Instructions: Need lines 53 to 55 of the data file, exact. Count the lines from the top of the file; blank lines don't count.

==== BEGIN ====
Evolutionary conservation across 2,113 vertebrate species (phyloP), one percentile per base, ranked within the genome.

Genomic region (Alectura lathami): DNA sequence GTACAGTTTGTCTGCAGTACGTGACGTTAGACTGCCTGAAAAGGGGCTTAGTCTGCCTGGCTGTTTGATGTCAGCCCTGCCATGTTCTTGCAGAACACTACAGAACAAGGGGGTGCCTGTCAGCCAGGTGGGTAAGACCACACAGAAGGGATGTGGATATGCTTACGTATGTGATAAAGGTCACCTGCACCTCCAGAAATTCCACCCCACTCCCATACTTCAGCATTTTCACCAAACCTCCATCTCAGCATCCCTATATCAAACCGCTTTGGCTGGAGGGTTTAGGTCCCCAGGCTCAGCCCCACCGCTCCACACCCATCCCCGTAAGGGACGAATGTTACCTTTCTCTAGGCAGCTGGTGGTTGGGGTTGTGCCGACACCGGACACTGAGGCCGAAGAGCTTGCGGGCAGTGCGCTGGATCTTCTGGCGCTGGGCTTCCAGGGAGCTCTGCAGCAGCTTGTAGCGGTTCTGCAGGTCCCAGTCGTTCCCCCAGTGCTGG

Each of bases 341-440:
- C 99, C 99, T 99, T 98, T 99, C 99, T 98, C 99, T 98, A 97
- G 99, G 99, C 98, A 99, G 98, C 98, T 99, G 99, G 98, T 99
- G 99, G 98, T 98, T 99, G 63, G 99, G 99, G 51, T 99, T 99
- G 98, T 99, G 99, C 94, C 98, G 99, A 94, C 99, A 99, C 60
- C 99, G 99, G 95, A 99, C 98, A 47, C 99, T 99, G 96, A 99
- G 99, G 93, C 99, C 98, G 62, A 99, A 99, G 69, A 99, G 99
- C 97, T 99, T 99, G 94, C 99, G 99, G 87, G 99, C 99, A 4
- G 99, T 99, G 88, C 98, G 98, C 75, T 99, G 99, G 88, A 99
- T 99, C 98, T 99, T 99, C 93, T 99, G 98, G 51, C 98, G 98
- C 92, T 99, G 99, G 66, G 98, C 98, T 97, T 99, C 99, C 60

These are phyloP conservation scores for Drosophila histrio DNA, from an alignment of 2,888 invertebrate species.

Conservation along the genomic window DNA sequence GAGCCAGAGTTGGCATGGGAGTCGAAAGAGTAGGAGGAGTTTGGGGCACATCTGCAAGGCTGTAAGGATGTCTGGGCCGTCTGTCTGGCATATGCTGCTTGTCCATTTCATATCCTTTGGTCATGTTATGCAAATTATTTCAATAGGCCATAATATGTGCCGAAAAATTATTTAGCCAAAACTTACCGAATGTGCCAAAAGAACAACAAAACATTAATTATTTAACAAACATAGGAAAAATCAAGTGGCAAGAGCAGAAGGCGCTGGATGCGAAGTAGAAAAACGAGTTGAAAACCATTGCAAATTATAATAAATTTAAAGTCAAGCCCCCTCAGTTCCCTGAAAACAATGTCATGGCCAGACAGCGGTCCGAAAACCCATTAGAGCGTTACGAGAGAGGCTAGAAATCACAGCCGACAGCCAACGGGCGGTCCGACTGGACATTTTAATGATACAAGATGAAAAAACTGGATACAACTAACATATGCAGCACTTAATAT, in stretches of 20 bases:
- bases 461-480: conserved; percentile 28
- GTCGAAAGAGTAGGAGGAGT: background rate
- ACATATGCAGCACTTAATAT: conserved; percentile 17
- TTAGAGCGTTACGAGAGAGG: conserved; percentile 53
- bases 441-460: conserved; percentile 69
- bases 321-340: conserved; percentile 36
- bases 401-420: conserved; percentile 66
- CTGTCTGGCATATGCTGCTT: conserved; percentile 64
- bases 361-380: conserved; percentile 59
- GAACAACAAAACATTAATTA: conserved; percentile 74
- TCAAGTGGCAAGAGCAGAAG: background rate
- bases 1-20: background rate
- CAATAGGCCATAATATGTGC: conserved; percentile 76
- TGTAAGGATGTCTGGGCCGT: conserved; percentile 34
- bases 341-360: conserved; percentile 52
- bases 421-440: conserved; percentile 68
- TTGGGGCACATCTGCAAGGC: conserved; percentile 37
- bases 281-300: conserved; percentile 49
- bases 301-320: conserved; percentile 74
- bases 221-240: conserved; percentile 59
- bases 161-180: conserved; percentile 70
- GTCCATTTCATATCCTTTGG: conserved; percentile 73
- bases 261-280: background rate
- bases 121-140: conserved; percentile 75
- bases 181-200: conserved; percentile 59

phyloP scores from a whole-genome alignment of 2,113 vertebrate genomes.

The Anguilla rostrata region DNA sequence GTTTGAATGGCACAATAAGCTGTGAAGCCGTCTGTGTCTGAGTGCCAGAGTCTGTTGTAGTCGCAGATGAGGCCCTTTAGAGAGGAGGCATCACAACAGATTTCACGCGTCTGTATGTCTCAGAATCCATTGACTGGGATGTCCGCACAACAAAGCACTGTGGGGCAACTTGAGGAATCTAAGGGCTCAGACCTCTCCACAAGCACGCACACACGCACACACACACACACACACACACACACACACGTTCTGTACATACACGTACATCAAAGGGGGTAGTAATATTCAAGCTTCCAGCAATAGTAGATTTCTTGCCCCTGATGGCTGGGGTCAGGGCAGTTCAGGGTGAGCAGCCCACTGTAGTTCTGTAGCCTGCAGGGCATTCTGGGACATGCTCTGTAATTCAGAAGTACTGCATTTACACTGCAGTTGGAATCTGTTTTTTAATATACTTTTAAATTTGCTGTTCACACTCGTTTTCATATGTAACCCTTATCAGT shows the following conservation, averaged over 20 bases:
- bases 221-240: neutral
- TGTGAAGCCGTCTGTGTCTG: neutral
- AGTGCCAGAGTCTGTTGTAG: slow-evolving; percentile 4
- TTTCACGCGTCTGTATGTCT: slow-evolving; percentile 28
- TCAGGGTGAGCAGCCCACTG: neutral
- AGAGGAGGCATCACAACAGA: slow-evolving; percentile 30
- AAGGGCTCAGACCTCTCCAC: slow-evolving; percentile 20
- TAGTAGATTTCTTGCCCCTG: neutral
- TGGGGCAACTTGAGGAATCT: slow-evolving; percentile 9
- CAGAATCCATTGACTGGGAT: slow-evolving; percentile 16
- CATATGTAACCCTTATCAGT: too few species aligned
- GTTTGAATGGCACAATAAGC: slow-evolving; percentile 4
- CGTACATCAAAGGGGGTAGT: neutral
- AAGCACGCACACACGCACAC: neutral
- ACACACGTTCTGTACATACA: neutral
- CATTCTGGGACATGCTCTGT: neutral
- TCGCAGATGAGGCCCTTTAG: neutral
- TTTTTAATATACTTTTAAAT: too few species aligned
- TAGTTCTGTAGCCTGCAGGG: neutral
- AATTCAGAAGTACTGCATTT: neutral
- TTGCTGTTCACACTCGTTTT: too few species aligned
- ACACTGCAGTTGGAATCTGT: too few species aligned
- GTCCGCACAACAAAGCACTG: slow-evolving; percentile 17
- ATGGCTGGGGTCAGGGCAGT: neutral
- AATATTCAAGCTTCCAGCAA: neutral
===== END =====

- CATATGTAACCCTTATCAGT: too few species aligned
- GTTTGAATGGCACAATAAGC: slow-evolving; percentile 4
- CGTACATCAAAGGGGGTAGT: neutral